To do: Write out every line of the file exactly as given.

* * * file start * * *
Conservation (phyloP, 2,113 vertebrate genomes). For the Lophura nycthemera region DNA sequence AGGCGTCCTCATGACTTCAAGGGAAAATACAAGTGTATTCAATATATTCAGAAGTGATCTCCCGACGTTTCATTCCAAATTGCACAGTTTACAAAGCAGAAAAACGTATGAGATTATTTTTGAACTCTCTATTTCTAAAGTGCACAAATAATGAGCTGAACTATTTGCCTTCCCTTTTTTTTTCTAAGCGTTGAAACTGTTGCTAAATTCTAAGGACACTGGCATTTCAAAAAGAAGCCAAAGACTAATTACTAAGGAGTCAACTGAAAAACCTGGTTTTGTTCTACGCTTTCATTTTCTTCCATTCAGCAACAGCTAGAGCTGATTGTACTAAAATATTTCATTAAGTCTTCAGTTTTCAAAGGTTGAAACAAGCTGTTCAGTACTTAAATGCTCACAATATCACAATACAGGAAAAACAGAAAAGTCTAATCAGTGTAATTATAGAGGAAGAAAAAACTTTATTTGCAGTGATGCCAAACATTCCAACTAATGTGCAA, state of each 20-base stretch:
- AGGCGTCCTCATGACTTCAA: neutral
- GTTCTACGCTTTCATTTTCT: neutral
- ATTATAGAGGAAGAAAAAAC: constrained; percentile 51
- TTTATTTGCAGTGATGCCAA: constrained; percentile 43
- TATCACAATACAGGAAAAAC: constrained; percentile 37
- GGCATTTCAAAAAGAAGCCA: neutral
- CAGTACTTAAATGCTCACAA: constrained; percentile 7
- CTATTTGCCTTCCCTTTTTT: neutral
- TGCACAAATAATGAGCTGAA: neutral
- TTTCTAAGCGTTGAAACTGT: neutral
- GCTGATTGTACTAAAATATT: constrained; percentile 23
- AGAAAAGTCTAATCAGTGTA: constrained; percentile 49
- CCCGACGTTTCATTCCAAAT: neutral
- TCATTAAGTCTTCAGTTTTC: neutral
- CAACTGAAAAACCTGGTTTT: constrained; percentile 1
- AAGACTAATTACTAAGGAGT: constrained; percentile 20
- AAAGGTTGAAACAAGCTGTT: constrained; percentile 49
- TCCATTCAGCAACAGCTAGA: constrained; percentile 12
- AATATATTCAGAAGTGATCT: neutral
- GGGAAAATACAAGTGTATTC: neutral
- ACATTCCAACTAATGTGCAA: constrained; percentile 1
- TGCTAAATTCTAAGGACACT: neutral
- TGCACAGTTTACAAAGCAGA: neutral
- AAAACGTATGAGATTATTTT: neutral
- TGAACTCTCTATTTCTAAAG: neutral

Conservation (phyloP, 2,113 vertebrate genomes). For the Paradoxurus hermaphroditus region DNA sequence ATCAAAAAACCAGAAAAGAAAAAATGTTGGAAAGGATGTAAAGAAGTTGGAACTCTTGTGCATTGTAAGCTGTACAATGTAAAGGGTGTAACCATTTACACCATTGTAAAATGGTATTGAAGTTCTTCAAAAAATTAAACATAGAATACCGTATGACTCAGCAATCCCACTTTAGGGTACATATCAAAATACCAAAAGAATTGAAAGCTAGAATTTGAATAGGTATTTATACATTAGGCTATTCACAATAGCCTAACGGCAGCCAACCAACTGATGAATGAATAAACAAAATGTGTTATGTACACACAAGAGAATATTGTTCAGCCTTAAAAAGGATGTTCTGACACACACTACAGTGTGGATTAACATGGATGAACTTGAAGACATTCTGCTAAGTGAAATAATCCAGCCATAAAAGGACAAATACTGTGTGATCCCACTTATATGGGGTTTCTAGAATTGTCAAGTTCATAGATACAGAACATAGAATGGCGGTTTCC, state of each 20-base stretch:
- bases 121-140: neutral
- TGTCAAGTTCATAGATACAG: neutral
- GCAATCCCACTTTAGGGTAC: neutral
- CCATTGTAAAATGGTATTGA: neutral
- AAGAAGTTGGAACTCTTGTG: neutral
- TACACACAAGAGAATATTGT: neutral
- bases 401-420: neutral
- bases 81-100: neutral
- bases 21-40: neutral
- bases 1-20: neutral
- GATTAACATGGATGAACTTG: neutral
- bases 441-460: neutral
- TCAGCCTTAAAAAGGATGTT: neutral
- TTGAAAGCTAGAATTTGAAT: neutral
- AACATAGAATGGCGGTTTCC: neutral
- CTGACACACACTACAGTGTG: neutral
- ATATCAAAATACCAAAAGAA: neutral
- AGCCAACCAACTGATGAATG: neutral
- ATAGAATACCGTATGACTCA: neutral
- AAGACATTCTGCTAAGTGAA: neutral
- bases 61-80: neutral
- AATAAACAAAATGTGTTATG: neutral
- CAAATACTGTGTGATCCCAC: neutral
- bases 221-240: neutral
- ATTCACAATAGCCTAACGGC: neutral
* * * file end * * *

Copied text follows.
Conservation (phyloP, 2,113 vertebrate genomes). For the Lophura nycthemera region DNA sequence AGGCGTCCTCATGACTTCAAGGGAAAATACAAGTGTATTCAATATATTCAGAAGTGATCTCCCGACGTTTCATTCCAAATTGCACAGTTTACAAAGCAGAAAAACGTATGAGATTATTTTTGAACTCTCTATTTCTAAAGTGCACAAATAATGAGCTGAACTATTTGCCTTCCCTTTTTTTTTCTAAGCGTTGAAACTGTTGCTAAATTCTAAGGACACTGGCATTTCAAAAAGAAGCCAAAGACTAATTACTAAGGAGTCAACTGAAAAACCTGGTTTTGTTCTACGCTTTCATTTTCTTCCATTCAGCAACAGCTAGAGCTGATTGTACTAAAATATTTCATTAAGTCTTCAGTTTTCAAAGGTTGAAACAAGCTGTTCAGTACTTAAATGCTCACAATATCACAATACAGGAAAAACAGAAAAGTCTAATCAGTGTAATTATAGAGGAAGAAAAAACTTTATTTGCAGTGATGCCAAACATTCCAACTAATGTGCAA, state of each 20-base stretch:
- AGGCGTCCTCATGACTTCAA: neutral
- GTTCTACGCTTTCATTTTCT: neutral
- ATTATAGAGGAAGAAAAAAC: constrained; percentile 51
- TTTATTTGCAGTGATGCCAA: constrained; percentile 43
- TATCACAATACAGGAAAAAC: constrained; percentile 37
- GGCATTTCAAAAAGAAGCCA: neutral
- CAGTACTTAAATGCTCACAA: constrained; percentile 7
- CTATTTGCCTTCCCTTTTTT: neutral
- TGCACAAATAATGAGCTGAA: neutral
- TTTCTAAGCGTTGAAACTGT: neutral
- GCTGATTGTACTAAAATATT: constrained; percentile 23
- AGAAAAGTCTAATCAGTGTA: constrained; percentile 49
- CCCGACGTTTCATTCCAAAT: neutral
- TCATTAAGTCTTCAGTTTTC: neutral
- CAACTGAAAAACCTGGTTTT: constrained; percentile 1
- AAGACTAATTACTAAGGAGT: constrained; percentile 20
- AAAGGTTGAAACAAGCTGTT: constrained; percentile 49
- TCCATTCAGCAACAGCTAGA: constrained; percentile 12
- AATATATTCAGAAGTGATCT: neutral
- GGGAAAATACAAGTGTATTC: neutral
- ACATTCCAACTAATGTGCAA: constrained; percentile 1
- TGCTAAATTCTAAGGACACT: neutral
- TGCACAGTTTACAAAGCAGA: neutral
- AAAACGTATGAGATTATTTT: neutral
- TGAACTCTCTATTTCTAAAG: neutral

Conservation (phyloP, 2,113 vertebrate genomes). For the Paradoxurus hermaphroditus region DNA sequence ATCAAAAAACCAGAAAAGAAAAAATGTTGGAAAGGATGTAAAGAAGTTGGAACTCTTGTGCATTGTAAGCTGTACAATGTAAAGGGTGTAACCATTTACACCATTGTAAAATGGTATTGAAGTTCTTCAAAAAATTAAACATAGAATACCGTATGACTCAGCAATCCCACTTTAGGGTACATATCAAAATACCAAAAGAATTGAAAGCTAGAATTTGAATAGGTATTTATACATTAGGCTATTCACAATAGCCTAACGGCAGCCAACCAACTGATGAATGAATAAACAAAATGTGTTATGTACACACAAGAGAATATTGTTCAGCCTTAAAAAGGATGTTCTGACACACACTACAGTGTGGATTAACATGGATGAACTTGAAGACATTCTGCTAAGTGAAATAATCCAGCCATAAAAGGACAAATACTGTGTGATCCCACTTATATGGGGTTTCTAGAATTGTCAAGTTCATAGATACAGAACATAGAATGGCGGTTTCC, state of each 20-base stretch:
- bases 121-140: neutral
- TGTCAAGTTCATAGATACAG: neutral
- GCAATCCCACTTTAGGGTAC: neutral
- CCATTGTAAAATGGTATTGA: neutral
- AAGAAGTTGGAACTCTTGTG: neutral
- TACACACAAGAGAATATTGT: neutral
- bases 401-420: neutral
- bases 81-100: neutral
- bases 21-40: neutral
- bases 1-20: neutral
- GATTAACATGGATGAACTTG: neutral
- bases 441-460: neutral
- TCAGCCTTAAAAAGGATGTT: neutral
- TTGAAAGCTAGAATTTGAAT: neutral
- AACATAGAATGGCGGTTTCC: neutral
- CTGACACACACTACAGTGTG: neutral
- ATATCAAAATACCAAAAGAA: neutral
- AGCCAACCAACTGATGAATG: neutral
- ATAGAATACCGTATGACTCA: neutral
- AAGACATTCTGCTAAGTGAA: neutral
- bases 61-80: neutral
- AATAAACAAAATGTGTTATG: neutral
- CAAATACTGTGTGATCCCAC: neutral
- bases 221-240: neutral
- ATTCACAATAGCCTAACGGC: neutral